Have you ever created a data movement design that had to verify data integrity of a file or table using checksums? Did you need to or make sure that all the rows were loaded when working with tables? This is a common request when designing data movement frameworks. Azure Data Factory makes it easier for us because it has a built-in Data Consistency Verification that you can use.
In this post, you will learn about Data Consistency Verification and how to enable and monitor it.
Table of Contents
What is Data Consistency Verification in Azure Data Factory?
To begin, data consistency verification performs the following validations for you:
- When copying tables, it validates that the number of rows in the source system is the same as the destination system
- When copying files, it validates file size, last modified date and MD5 checksum
However, please take into account the current limitations. You can check them here. Also, be aware that it will affect the performance of the copy activity because it needs to perform a few more checks.
The states to know about this verification:
- Verified: the verification has been performed correctly between the source and destination system. If the verification detects differences and you have not enabled Fault tolerance, the copy activity will fail.
- NotVerified: the copy activity has not been verified to be consistent because you have not enabled the validateDataConsistency in copy activity.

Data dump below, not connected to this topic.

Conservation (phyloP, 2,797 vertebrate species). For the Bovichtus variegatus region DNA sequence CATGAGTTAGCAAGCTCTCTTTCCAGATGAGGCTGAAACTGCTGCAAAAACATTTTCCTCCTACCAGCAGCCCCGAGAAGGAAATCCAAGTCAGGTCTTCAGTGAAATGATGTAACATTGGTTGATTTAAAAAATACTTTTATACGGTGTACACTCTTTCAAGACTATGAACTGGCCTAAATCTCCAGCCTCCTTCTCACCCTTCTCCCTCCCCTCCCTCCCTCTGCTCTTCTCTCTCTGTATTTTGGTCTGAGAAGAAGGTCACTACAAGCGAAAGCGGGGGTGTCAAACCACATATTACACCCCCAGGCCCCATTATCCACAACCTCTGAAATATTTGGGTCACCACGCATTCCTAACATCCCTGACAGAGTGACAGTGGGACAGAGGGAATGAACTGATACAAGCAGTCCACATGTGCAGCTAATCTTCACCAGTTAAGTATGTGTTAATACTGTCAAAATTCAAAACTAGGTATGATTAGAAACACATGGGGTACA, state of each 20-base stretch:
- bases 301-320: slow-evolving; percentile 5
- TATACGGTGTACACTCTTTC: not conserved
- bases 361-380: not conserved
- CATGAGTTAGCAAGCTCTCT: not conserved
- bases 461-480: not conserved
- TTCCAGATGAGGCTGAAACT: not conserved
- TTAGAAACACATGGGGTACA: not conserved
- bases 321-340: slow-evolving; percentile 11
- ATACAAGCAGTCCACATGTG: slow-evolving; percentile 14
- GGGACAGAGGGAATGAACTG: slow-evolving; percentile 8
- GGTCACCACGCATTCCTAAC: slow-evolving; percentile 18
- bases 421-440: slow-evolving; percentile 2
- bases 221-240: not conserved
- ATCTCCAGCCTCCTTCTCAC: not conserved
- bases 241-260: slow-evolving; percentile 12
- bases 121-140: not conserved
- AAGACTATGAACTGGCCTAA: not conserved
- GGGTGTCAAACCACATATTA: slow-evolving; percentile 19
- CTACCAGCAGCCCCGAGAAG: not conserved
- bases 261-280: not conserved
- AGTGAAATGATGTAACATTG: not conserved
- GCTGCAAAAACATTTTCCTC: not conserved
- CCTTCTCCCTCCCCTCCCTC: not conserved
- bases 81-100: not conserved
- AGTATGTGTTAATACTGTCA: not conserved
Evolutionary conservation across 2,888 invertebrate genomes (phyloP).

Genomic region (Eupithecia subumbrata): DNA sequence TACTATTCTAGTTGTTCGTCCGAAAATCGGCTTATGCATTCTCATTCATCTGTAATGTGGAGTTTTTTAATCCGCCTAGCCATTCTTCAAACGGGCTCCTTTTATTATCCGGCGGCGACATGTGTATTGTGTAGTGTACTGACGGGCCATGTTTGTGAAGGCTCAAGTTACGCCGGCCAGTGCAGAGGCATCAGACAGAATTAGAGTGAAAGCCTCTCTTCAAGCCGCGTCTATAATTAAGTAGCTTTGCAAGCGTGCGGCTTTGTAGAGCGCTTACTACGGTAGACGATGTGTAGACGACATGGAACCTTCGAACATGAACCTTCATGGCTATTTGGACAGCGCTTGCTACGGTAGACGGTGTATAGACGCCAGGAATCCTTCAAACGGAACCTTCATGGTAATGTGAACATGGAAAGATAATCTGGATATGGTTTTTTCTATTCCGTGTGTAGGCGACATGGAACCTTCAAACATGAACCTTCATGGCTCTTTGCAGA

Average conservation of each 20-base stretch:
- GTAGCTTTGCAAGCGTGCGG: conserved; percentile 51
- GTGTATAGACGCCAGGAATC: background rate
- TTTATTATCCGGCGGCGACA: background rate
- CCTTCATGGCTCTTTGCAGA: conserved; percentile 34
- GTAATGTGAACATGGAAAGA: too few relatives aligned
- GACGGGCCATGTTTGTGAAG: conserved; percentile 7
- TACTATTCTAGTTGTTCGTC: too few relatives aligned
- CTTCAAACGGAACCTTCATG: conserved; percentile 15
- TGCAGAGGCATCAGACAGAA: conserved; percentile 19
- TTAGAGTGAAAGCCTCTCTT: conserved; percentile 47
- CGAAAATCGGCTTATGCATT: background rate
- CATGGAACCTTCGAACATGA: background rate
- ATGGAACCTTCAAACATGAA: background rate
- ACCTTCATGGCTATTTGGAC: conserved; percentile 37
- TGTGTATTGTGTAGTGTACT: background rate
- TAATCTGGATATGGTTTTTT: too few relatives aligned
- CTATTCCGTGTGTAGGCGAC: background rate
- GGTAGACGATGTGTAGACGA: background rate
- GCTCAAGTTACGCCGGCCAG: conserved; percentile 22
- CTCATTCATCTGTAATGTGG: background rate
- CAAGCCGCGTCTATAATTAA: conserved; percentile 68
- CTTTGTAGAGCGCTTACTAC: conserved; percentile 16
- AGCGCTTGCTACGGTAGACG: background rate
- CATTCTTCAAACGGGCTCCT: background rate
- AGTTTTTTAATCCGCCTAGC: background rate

- Unsupported: the verification cannot be performed because it is not supported by the current configuration (source or destination system). Enable Azure Data Factory Data Consistency Verification
First, enable the feature within the copy activity, in the settings sections.
Is that all? Yes, you don’t need to configure anything else. You can also use the JSON definition in the copy activity section to enable it.
Monitor Azure Data Factory Data Consistency Verification
Finally, after triggering the pipeline, you can see additional information in your pipeline output logs. You’ll also get error information if you enable Copy Activity Logs. To know more about Copy Activity logs, check this blog post on Azure Data Factory Copy Activity Logs.
The output in the summary.
The output in JSON format.
In summary, today you’ve learned how to enable data consistency verification within the copy activity with only one click and without writing a single line of code. If you have any questions, please leave a comment below.
In upcoming blog posts, we’ll continue to explore Azure Data Service features.
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